This depends on how much you have in your Retirement Account, and which plan you choose. There is no minimum amount required, but members with lower balances will get lower payouts.

If you want higher payouts, you can make cash or CPF top-ups to your Retirement Account, up to the prevailing minimum sum.

Monthly payouts are not fixed and may be adjusted every year, depending on factors such as CPF interest rates and mortality experience. However, the adjustments will usually be small so that the payouts are stable.

CPF returns have been at 2.2 per cent a year - on top of inflation - over the past 20 years.

Q: Can I change plans midway?

Generally no. Changing your plan will affect other members who are already on the scheme.

However, there is an exception being made for existing members to allow for a switch to the new Standard plan, which was not available previously.

The switch has to be made before Dec 31.

Existing CPF Life policyholders can choose not to change their plans.

Q: Can I withdraw from the scheme?

You may not withdraw unless you are suffering from an illness that renders you permanently unfit for employment.

Another exception is if you are leaving Singapore and West Malaysia permanently and do not intend to return.

CPF Life lets retirees enjoy longevity without worry

Annuity scheme ensures steady stream of lifelong income

By Christopher Tan, The Straits Times, 18 Mar 2012

There are two big financial concerns in our lives: dying too soon and living too long. In the former, if you have dependants, they may lose your income and life can be difficult for them. In the latter, you may run out of money before you die and life can be tough for you. Many may not realise that the amount we need during retirement is huge.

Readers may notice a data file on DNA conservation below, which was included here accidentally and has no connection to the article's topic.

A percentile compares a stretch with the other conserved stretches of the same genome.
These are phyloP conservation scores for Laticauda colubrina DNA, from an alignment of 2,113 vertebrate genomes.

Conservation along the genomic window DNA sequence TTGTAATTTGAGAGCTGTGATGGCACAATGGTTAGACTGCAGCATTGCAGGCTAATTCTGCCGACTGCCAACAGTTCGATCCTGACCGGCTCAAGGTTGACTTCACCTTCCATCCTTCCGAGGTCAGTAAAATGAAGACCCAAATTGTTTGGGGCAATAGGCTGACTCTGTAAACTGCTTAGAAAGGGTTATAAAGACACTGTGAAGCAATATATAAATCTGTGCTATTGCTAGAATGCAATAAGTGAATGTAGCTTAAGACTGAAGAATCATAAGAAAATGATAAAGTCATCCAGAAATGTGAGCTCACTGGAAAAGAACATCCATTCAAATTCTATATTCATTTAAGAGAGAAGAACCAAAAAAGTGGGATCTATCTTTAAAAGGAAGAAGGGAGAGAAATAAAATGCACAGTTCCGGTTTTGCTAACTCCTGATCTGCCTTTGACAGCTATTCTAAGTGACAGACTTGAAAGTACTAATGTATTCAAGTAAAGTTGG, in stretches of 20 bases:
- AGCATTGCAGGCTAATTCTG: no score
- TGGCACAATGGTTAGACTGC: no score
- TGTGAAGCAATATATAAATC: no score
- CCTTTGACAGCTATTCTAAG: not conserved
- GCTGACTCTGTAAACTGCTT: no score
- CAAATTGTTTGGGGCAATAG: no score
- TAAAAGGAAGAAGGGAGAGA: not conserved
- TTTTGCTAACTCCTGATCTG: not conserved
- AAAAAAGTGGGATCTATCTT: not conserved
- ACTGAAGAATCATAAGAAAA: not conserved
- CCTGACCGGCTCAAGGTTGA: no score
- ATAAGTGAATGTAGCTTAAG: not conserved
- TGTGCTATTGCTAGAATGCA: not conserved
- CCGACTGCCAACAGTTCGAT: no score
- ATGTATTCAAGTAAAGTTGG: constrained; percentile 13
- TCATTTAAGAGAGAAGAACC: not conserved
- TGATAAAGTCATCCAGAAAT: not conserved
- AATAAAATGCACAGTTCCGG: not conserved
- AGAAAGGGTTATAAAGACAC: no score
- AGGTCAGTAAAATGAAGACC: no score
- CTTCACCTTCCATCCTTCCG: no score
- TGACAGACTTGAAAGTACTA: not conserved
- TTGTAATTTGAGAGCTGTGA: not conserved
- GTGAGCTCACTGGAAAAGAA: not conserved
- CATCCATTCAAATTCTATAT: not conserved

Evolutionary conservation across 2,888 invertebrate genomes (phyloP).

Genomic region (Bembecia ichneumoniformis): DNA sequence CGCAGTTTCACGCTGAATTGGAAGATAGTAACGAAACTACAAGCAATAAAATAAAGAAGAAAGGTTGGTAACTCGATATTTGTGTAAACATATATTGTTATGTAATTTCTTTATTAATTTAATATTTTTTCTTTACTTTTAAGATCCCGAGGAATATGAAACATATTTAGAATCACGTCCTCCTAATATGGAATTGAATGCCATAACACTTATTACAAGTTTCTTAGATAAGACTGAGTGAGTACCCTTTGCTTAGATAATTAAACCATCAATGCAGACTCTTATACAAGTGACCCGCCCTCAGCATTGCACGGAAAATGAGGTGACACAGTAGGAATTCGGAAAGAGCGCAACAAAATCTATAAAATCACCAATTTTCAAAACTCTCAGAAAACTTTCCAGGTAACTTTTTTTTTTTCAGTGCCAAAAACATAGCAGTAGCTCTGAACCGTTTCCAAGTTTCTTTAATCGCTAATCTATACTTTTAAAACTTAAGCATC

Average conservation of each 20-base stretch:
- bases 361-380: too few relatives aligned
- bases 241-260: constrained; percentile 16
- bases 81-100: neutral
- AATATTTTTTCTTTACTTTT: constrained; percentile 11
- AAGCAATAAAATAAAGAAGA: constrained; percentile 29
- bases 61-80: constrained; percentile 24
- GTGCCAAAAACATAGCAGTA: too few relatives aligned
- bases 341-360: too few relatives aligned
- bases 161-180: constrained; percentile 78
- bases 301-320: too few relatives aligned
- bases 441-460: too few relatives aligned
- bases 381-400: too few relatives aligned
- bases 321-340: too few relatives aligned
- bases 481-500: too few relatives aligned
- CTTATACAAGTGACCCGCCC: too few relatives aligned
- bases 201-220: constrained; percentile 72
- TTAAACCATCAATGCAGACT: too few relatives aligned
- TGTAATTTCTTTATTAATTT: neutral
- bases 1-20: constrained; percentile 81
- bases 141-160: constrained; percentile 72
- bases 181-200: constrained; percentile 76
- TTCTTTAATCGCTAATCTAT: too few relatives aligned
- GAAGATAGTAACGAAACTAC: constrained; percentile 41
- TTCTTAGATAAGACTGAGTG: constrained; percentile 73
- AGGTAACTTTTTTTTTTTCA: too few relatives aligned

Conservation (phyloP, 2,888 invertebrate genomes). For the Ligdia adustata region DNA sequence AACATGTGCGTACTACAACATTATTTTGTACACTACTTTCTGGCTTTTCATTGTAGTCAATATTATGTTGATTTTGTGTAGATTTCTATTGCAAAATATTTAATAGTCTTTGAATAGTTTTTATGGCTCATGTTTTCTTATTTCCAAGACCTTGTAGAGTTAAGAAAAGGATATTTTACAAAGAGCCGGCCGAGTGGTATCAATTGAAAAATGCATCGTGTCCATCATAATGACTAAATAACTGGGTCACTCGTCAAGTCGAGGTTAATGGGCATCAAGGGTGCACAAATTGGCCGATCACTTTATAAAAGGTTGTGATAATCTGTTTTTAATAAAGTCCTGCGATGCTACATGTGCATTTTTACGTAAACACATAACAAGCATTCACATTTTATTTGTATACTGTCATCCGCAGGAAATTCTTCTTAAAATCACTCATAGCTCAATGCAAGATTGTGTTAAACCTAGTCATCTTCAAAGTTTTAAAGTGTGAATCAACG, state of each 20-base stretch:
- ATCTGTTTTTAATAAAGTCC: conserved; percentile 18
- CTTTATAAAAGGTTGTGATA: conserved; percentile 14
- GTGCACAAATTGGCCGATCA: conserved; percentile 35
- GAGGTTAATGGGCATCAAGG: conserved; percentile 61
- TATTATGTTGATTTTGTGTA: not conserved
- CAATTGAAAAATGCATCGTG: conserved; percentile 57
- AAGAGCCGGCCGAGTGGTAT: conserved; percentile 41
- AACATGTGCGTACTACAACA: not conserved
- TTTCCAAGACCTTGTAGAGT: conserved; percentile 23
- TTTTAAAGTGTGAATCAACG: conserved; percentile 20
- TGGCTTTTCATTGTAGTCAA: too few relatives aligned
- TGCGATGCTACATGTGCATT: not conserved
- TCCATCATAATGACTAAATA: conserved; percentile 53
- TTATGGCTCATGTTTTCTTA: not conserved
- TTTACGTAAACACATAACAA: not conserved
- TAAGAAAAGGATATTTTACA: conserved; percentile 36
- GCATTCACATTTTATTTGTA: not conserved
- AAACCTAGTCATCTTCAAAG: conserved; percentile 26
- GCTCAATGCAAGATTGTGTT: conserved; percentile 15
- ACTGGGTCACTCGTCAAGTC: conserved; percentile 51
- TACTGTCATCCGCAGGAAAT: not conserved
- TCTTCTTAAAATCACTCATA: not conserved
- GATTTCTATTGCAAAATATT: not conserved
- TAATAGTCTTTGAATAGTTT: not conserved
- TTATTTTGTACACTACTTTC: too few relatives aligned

For a couple who are retiring today and would like to live on $3,000 per month (not a luxurious lifestyle really) for 20 retiring years, they will need at least $720,000 now. This is even before considering inflation. And if you are intending to retire at age 65, in 20 years' time, the amount you need would be a whopping $1.3 million then.

The question is, how many average Singaporeans can accumulate this kind of money? The need for this amount of money will be lower if you invest during your retirement. But what if the financial markets go down during your retirement? And what if you live for more than 20 years?

One of the biggest problems in retirement planning in Singapore is that the financial advisory industry focuses a lot on accumulation towards retirement but there is not enough thinking on the drawing down part. There are also more products for growing your wealth but relatively fewer ones to help you consume what you have accumulated. Many may not realise that retirement planning is actually less about savings and investments; it is really more about cash flow management to maintain a lifestyle, when you no longer have an income and still face many uncertainties in those long retiring years.